From a long-term perspective, Apple (AAPL) is enjoying one of the longest bull runs in the history of the S&P 500. The stock has been bullish on the monthly time frame ever since 2003 when shares were trading around $1.00.
Since then, the equity has skyrocketed by over 21,700% as it is currently trading around $218. The impressive run is causing some investors to feel jittery. Some believe that the stock has topped out.
Although the below tweet is ten days old, it’s still relevant:
With bearish technicals and weakening iPhone sales, it appears that the tech giant is on its way down. However, we talked to a couple of experts, and they believe that Apple has a lot of gas left in its tank.
Unfortunately, Apple is seeing its market share in the smartphone department gradually shrinking as it loses ground to major competitors. A Canalys report revealed that the market share of the Cupertino-based company contracted by 14% in the second quarter of 2019 as Huawei dominated smartphone sales in the country.
In addition, CCN reported Sunday that the release of iPhone 11 was “met with a lukewarm response in China.” The less than stellar reception comes after Apple significantly reduced the price of its flagship product to $699.
Despite these developments, some experts are still upbeat about the stock’s long-term prospects. They believe that Apple’s Services segment, Wearables, as well as brand loyalty will keep shares humming in the next few years.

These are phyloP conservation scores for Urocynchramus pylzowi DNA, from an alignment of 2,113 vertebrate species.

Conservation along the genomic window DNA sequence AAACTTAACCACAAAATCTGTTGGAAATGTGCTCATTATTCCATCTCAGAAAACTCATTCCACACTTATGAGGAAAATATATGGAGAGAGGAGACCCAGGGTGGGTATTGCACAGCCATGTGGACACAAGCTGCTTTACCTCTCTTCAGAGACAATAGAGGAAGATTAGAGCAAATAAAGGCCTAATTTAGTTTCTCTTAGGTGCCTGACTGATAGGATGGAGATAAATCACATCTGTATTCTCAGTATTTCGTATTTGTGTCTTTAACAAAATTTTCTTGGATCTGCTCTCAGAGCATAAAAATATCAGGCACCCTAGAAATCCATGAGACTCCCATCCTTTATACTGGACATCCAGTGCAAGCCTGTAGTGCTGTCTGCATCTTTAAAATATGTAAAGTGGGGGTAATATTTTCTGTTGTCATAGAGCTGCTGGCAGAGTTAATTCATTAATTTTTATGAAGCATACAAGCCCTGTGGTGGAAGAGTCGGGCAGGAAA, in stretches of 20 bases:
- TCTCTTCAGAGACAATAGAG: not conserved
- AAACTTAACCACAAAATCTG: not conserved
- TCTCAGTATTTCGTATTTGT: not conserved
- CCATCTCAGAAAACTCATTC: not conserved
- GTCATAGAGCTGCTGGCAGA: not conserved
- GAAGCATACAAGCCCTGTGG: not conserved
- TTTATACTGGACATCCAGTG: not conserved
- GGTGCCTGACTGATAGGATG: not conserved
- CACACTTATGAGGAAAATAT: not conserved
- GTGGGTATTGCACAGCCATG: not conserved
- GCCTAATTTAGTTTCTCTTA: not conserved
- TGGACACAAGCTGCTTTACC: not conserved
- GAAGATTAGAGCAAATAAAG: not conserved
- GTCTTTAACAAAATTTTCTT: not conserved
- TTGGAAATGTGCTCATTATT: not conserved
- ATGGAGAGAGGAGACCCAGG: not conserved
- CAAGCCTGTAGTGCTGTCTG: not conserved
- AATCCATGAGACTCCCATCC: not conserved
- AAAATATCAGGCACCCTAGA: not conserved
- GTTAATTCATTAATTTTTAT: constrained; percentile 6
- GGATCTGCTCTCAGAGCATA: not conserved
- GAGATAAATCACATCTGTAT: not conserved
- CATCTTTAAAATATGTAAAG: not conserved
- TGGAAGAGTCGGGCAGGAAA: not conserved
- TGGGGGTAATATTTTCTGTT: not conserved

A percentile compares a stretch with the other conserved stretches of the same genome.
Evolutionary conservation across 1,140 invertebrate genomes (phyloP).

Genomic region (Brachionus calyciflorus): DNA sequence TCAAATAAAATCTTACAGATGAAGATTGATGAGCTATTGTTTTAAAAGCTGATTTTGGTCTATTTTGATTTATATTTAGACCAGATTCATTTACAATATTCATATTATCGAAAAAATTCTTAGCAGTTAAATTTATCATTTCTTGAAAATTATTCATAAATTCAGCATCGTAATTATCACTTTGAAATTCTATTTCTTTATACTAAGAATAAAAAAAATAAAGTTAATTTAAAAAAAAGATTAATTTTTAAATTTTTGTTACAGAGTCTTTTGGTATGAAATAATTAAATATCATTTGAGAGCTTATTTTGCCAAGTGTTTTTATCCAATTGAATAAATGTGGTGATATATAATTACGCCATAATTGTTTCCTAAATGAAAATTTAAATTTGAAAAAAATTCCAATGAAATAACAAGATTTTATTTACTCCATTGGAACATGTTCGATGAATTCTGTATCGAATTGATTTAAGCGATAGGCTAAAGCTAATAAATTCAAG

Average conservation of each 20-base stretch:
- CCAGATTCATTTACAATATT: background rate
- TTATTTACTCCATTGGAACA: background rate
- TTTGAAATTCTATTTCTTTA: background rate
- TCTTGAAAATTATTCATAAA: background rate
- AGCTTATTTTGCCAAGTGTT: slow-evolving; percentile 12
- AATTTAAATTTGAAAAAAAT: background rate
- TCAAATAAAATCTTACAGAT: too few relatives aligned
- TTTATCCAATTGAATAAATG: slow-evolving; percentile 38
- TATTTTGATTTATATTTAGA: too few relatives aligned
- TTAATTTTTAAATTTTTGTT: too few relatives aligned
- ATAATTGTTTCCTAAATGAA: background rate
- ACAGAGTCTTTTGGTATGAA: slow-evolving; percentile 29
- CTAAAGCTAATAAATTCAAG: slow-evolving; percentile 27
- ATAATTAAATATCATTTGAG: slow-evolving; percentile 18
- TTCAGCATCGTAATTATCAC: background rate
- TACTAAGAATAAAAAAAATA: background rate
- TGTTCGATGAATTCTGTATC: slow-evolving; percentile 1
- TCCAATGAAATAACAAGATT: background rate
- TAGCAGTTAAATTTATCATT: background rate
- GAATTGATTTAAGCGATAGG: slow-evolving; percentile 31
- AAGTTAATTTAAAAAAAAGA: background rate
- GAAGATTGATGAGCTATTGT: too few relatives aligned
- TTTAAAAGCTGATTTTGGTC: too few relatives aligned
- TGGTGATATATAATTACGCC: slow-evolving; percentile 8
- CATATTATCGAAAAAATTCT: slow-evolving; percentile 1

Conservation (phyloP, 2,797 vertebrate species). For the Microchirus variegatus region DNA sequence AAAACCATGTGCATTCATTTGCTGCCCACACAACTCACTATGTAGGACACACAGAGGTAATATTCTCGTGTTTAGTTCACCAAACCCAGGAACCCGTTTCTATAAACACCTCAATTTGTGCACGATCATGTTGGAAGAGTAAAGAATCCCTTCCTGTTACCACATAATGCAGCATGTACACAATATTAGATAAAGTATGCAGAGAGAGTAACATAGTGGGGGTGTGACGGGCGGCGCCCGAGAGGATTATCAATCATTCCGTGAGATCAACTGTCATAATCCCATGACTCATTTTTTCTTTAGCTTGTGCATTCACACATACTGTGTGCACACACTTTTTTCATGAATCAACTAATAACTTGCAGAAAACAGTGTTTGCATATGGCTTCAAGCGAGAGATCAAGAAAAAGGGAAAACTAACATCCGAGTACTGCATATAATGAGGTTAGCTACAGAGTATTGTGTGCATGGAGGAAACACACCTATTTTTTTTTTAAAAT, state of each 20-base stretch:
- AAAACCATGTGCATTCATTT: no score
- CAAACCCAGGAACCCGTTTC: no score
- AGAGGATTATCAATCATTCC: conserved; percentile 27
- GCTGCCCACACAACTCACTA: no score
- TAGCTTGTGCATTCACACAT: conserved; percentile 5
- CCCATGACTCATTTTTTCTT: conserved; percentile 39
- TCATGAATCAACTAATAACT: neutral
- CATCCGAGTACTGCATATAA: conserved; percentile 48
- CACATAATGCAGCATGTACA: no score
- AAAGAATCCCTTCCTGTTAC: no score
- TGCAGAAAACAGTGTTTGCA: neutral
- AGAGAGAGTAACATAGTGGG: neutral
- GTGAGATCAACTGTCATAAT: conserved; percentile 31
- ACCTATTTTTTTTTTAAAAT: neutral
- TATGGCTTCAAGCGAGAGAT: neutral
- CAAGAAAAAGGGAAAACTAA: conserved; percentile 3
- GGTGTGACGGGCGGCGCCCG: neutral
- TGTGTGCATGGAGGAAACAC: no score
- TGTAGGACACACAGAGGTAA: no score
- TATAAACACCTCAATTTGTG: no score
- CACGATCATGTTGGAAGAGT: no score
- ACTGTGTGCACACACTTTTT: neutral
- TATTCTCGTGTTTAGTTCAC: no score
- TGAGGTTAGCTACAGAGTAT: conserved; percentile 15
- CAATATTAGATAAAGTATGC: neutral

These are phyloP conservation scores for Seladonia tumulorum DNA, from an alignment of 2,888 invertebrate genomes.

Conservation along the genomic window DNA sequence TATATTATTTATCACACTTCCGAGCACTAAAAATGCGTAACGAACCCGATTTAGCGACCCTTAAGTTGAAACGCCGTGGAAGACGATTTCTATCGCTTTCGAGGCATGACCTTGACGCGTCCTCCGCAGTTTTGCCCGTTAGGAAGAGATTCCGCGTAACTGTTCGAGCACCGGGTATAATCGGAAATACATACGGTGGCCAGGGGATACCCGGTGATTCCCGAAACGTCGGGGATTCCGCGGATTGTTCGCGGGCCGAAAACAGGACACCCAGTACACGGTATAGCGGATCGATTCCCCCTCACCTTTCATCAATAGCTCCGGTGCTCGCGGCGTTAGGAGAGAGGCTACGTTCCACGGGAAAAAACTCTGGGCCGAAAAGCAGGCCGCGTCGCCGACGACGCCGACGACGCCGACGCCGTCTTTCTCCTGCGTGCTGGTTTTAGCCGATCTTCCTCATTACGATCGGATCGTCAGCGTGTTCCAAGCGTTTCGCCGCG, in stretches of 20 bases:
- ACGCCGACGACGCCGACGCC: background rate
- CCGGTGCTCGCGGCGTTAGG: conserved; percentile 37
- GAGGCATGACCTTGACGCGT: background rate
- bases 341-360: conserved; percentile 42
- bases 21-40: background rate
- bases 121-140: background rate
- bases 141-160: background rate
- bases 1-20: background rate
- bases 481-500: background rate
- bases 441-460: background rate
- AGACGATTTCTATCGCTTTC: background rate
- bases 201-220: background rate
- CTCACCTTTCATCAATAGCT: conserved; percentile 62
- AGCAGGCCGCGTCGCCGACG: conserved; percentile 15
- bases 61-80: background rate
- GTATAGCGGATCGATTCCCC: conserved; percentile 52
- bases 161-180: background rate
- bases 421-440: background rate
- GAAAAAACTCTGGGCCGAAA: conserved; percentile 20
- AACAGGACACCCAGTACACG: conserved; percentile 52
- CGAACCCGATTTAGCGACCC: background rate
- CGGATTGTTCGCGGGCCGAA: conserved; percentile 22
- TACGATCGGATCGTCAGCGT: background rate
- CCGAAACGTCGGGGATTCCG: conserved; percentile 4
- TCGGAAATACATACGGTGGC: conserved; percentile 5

We spoke to Romeo Alvarez, a research analyst and a director at investment firm William O’Neil + Co. He said:
From a technical view, we do not have any concrete evidence that leads us to believe that Apple shares have topped. Although we recognize the shares may hit resistance near YTD highs at $221.37, AAPL has been in an uptrend since the start of the year and is likely to continue in that direction.
The research analyst added:
In fact, momentum has picked up over the last six week despite choppy general market conditions and uncertainty over trade with China due to investor excitement over the prospects of Apple’s high-margin Services segment (iTunes, Apple TV+, iCloud, Arcade, etc.) and its Wearables business, which is growing at a 47% year-over-year rate, offsetting slowing growth in iPhone sales.
Mr. Alvarez appears to be betting on Apple’s Wearables and Services segments to counteract declining iPhone sales.
In addition, we spoke to Dr. Robert Johnson, Professor of Finance at Heider College of Business at Creighton University. The finance expert supports the view of Mr. Alvarez as he said,
Apple is still very attractively priced, as it sells at around 17 times forward earnings; approximately the broader market multiple. And for that multiple an investor gets a premium company that possesses several economic moats.
Dr. Johnson cites brand name, switching costs, network effect, and efficient scale as its economic moats. Also, he is banking on the loyalty of Apple’s customers. The professor thinks that most buyers of Apple products are “incredibly loyal and routinely trade in their iPhones when an upgraded model is made available.”
Also, Dr. Johnson stressed an important note that many experts tend to ignore,
Finally, Apple has over $20 in cash per share and has the financial flexibility to pursue attractive acquisitions.
In addition to the growth of its Services and Wearables segment, Apple can still expand its portfolio through acquisitions of high growth companies.
iPhone sales might be losing out on its competitors but Apple appears to be carving out shares in other markets. Tim Cook may not be an innovator like Steve Jobs but he seems to be doing right by his investors.
This article was edited by Sam Bourgi.
Last modified (UTC): September 23, 2019 15:34